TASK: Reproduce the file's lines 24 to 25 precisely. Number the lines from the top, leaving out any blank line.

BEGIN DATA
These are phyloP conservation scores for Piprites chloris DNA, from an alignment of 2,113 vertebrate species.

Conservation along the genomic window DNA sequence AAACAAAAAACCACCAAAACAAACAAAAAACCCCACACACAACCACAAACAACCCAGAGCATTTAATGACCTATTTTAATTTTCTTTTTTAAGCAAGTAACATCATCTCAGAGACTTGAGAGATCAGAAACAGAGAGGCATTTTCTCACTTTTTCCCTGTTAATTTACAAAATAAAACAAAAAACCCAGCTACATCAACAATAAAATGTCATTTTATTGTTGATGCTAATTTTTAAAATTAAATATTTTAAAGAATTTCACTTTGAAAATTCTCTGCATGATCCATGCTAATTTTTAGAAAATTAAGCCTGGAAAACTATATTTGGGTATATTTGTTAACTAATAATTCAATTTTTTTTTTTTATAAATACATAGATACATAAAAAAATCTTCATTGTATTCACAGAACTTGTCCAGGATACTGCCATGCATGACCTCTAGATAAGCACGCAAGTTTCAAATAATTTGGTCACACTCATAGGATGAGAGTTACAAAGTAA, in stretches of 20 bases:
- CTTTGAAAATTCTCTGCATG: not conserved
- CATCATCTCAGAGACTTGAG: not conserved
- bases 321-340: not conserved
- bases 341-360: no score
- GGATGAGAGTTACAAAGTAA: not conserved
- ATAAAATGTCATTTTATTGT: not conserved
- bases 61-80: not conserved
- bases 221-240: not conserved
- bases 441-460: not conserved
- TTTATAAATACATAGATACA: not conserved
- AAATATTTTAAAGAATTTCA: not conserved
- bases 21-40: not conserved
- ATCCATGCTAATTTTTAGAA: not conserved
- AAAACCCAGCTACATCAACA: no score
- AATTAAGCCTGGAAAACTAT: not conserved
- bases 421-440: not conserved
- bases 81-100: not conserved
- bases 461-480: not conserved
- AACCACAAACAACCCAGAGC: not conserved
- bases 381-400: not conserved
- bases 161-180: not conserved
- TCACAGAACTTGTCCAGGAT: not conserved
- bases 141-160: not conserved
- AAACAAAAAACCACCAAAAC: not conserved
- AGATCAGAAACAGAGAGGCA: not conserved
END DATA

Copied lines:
- TCACAGAACTTGTCCAGGAT: not conserved
- bases 141-160: not conserved